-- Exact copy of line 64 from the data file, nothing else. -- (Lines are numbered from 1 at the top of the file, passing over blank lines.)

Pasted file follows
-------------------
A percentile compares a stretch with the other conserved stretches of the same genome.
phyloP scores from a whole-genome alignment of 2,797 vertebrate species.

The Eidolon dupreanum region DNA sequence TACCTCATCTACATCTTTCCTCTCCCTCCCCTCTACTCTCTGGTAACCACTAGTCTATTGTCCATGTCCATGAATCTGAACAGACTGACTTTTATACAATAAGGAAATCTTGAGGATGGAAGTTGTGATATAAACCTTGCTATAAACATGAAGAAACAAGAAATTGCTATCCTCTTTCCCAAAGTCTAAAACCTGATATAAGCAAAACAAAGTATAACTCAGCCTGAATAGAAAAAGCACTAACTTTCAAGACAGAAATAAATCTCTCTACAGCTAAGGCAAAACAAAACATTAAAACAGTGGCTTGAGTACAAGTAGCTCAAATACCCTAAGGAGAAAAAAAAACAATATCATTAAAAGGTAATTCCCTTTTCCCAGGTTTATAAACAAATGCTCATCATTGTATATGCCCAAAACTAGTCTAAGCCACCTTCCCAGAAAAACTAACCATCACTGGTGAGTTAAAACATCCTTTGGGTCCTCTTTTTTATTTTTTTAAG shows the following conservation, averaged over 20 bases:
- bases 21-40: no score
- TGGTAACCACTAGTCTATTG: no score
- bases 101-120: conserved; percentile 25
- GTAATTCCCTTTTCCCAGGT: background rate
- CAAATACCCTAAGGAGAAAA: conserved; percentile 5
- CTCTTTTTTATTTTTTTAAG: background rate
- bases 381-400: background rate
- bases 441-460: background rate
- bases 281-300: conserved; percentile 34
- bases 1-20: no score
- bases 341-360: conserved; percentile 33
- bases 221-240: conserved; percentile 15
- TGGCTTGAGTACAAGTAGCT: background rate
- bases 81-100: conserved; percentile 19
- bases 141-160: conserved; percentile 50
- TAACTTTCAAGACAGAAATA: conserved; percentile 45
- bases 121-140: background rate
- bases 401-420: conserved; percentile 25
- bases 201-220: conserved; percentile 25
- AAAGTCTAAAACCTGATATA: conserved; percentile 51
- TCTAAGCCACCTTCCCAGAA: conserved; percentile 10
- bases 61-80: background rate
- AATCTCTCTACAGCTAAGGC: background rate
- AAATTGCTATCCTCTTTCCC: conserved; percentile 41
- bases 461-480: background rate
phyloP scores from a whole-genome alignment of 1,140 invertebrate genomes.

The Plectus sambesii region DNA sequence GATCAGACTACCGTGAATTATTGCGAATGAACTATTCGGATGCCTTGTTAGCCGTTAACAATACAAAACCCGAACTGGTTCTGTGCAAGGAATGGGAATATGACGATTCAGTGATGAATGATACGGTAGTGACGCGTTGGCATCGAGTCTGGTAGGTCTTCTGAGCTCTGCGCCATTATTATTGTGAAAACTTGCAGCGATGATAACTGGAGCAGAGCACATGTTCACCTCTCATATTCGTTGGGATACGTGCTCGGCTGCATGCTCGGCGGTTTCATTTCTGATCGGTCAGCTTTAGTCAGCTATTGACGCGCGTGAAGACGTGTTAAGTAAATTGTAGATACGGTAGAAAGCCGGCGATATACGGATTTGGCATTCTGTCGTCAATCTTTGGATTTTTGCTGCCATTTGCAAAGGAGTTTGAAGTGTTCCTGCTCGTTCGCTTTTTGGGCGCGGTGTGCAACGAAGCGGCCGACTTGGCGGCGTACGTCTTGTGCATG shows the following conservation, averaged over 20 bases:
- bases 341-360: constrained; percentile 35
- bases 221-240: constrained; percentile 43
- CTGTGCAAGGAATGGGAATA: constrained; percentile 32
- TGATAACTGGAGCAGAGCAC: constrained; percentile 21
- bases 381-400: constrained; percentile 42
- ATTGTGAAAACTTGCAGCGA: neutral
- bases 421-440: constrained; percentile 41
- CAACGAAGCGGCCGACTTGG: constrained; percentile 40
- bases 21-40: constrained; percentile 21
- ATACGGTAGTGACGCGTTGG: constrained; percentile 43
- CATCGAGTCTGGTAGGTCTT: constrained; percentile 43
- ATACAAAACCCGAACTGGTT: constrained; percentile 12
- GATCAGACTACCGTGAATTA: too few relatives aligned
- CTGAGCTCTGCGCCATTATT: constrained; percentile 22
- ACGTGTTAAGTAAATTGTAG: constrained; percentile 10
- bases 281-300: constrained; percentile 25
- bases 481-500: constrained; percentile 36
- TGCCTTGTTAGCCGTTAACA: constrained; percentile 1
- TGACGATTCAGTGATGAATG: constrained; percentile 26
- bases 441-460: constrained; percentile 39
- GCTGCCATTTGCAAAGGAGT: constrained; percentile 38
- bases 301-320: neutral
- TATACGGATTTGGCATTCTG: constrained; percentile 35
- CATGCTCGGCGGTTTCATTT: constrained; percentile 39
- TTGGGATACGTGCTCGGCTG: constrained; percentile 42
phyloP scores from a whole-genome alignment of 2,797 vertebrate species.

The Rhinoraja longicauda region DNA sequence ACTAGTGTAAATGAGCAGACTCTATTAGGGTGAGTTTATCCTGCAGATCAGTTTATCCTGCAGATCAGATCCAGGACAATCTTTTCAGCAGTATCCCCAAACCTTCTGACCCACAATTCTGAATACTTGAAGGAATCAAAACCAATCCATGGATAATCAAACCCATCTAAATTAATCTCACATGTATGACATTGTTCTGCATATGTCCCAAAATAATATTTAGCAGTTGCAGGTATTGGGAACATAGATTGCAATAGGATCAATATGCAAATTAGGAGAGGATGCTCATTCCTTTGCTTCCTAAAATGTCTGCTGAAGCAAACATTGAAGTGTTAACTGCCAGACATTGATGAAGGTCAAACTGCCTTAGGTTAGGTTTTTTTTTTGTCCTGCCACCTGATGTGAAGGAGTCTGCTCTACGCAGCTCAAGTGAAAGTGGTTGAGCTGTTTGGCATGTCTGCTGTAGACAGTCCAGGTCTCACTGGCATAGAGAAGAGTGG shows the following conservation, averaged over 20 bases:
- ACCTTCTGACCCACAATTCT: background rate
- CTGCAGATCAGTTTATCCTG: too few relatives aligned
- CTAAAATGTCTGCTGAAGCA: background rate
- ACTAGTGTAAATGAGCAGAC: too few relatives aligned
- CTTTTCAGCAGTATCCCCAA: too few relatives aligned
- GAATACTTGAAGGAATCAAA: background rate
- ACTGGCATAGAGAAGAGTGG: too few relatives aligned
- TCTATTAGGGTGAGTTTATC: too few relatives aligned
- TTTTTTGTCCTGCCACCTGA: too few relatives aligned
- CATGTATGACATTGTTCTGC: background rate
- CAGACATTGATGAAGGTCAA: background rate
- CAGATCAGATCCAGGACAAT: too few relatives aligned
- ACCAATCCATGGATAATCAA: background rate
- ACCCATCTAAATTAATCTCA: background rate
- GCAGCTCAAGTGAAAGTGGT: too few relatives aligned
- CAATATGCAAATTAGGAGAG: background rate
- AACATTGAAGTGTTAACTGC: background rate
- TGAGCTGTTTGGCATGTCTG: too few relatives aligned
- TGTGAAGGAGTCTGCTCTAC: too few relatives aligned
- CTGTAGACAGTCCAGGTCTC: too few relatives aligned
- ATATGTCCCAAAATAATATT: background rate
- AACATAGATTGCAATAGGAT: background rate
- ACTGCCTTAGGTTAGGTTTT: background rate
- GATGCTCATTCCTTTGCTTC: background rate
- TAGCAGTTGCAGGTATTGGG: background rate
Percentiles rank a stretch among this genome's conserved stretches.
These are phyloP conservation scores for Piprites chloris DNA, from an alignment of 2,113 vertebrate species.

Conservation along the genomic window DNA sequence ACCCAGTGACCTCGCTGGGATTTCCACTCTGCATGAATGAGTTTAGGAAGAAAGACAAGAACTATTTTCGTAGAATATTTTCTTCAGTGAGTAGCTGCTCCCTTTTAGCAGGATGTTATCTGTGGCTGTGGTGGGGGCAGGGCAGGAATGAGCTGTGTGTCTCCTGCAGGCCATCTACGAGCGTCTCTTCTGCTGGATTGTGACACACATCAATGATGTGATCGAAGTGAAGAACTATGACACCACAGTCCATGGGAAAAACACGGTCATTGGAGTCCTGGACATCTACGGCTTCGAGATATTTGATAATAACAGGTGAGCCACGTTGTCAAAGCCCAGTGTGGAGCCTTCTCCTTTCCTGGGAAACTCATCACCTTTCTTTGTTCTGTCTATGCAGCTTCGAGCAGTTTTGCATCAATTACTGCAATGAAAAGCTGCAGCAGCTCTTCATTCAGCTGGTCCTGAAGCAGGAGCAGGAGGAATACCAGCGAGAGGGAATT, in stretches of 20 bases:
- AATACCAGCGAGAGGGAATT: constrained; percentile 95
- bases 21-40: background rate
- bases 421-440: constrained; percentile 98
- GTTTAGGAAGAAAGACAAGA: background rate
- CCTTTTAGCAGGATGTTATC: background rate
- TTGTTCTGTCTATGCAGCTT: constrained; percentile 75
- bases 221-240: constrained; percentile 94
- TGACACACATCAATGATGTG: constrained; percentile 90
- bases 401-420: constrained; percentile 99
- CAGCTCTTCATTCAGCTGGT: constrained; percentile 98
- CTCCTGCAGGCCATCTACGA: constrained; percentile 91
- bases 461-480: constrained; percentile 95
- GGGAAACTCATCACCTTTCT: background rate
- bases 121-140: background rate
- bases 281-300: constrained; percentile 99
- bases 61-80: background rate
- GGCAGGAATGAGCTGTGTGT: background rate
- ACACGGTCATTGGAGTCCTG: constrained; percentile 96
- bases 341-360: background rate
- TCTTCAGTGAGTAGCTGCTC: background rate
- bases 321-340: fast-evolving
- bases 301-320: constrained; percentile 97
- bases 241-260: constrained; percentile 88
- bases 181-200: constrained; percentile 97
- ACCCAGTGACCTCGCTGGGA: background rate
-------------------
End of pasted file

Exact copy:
- ACTGGCATAGAGAAGAGTGG: too few relatives aligned